Recently IT News Africa caught up with Xavier Larduinat, Head of Banking and Payment Innovation at digital security company Gemalto.
Xavier is in charge of promoting Gemalto as a leading digital security company, with customers in over 180 countries. The company’s goal is to bring trust to an increasingly connected world. Their technologies and services look to enable businesses and governments to authenticate identities and protect data so they stay safe and enable services in personal devices, connected objects, the cloud and in between.
IT News Africa spoke to Xavier about the challenges of biometrics in Africa, the countries leading the drive to biometric adoption, government’s role in adopting biometrics and how long this process could take.
1) With biometrics singled out as the future of payment verifications what challenges does Africa face in implementing this?
There are many sources of biometrics fingerprint, iris scan, facial recognition and so on, nobody can tell you which one will work in which markets, so you need to find out the consumers choice and which system they will be more comfortable using. So you have to tune it to every market.
African countries face the same problems as many other countries. Privacy protection is key, so how do I prove that even if you lose your phone your data is safe and people can’t use your biometrics for something else, like going to the ATM for example. So how do explain security to consumers, how do I make you feel comfortable when using it? There are a lot of questions that need to be answered.
2) Which African country do you think is best suited to kick start this revolution?
South Africa, the view from France and Gemalto is that South Africa is a leading country when it comes to telecoms and innovation within banking. The state of the art use of mobile banking contactless cards and so on proves that the country is at the edge of banking not just in Africa but worldwide. I feel that this provides room for the adoption of innovation. Everyone that I have met is very much aware of the benefits of biometrics. Although there are six countries of focus for us at Gemalto, which includes Morrocco and Nigeria, South Africa is very much leading this focus.
3) Is maintaining a large database necessary for biometrics?
There is something very important to understand here. There are two strategies that can be used for managing biometrics data of customers. The regular application where you have a central data base with all your citizens, this is what exists today, you can secure it or you can give others access to it.
In the commercial world, it’s a different picture as people now start to use biometrics. The other strategy that we are pursuing so far to protect people from liability risks is to say we are not going to manage a central data base of information but rather each customer will have their own biometric information on their secure mobile device and in their possession, this is a dispersed data base strategy.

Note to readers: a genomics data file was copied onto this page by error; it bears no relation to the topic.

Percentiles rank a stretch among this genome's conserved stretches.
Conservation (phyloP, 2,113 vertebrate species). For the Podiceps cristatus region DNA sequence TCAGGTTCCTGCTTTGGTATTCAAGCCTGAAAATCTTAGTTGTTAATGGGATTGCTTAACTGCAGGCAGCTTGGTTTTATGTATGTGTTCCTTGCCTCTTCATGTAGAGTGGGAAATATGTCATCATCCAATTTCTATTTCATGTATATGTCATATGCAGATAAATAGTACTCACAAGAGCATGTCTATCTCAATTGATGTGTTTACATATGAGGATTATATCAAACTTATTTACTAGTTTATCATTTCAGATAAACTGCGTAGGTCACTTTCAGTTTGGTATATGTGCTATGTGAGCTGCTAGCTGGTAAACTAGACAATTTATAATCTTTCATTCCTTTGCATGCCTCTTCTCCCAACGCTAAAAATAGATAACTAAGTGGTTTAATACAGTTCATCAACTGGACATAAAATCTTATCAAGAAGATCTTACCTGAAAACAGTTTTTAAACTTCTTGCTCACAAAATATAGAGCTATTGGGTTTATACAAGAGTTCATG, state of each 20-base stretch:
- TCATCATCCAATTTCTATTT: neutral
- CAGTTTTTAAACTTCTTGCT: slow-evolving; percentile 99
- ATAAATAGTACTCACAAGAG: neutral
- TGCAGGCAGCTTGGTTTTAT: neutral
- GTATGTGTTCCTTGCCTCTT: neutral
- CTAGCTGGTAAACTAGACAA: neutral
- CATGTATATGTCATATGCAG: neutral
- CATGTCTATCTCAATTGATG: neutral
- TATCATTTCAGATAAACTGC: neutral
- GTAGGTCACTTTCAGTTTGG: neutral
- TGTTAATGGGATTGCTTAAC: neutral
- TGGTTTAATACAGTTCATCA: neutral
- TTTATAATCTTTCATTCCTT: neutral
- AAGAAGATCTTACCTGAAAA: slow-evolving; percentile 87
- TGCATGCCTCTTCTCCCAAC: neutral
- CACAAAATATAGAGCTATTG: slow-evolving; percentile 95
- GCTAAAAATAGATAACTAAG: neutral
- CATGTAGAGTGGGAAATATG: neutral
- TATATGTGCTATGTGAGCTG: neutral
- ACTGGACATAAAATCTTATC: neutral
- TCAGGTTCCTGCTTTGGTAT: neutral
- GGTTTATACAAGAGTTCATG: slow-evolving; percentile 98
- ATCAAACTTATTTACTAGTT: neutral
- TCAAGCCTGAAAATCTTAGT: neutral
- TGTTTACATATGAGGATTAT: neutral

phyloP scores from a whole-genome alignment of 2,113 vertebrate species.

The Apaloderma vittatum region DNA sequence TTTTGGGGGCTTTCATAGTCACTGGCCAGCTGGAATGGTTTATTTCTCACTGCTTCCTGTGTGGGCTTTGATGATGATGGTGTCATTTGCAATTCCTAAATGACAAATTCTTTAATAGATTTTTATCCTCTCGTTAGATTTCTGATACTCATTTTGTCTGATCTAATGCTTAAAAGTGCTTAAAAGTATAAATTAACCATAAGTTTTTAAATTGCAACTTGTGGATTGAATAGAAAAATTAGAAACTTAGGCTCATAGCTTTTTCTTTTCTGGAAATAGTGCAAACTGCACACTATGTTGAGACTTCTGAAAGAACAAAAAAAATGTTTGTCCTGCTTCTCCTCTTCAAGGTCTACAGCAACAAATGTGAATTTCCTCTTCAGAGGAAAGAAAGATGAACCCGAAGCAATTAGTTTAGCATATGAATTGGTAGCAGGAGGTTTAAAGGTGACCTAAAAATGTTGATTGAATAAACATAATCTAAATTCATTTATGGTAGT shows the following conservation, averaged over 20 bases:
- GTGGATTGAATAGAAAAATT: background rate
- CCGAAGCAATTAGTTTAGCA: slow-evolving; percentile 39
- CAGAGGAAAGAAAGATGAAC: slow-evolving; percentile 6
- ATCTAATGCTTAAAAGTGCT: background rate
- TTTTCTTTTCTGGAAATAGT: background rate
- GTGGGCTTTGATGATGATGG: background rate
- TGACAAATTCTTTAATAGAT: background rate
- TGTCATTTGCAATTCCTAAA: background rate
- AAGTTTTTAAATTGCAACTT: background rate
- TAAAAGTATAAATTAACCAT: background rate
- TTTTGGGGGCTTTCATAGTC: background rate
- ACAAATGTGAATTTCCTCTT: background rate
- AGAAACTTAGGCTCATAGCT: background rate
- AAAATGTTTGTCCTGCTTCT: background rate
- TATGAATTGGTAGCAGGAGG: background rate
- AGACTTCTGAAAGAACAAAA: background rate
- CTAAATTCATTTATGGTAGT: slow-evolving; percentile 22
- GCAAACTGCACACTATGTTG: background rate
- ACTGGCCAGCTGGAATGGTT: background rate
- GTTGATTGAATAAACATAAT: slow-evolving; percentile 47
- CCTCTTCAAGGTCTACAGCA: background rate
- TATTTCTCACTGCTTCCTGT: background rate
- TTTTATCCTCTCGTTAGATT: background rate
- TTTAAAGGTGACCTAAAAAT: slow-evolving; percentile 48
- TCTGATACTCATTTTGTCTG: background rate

Governments are using state of the art technology to protect your information in the cloud, where they can provide people with an API to verify transactions and identity. So while we wait for governments to give commercial access to their data base, the dispersed strategy seems to be the best fit for now. The data base strategy and dispersed one will co-exist in the future but for today, the dispersed strategy seems to be the dominant one. But you could anticipate that in 5-10 years governments could offer a service to banks where the API will provide access to the government’s data base to provide identification verification.
There is a completely different market between commercial and government application of biometrics at the moment. The key aspect to note is that biometrics looks to make payments secure, convenient and comply with policies which would benefit all.
4) Has cybercrime had a negative impact on biometrics?
It is actually the opposite. While everyone understands that cyber crime is big, very few companies have actually taken steps to protect their data and people are starting to realise that if you lose this data your company could collapse. Given the fact that people now want to use biometrics, it actually reinforces the idea that we really need to protect our information.
Your phone for example just used to be a device for communication and games, now that is changing and soon it will have all your biometric information on it. But what happens if you lose your phone? So we need to build security inside the phone to manage your precious data. There are many ways to store and secure software on your phone. This is what we do for banks, we provide the complete and secure platform from your phone.
The vision of Gemalto is that in the future that your wallet will be digital, everything from bank access to identification will be on your mobile phone and accessed through biometrics.
5) How long do you think this biometric adoption in Africa will take?
I used to think that it would take a long time as people’s perceptions around biometrics would have to change, but I have been amazed by the acceleration. The millennials grew up using advanced technology, so unlike generations before them, they are more open to new technologies. I anticipate a huge acceleration, biometrics will be everyware, 5 years from now everything will look different and use biometrics.
By Dean Workman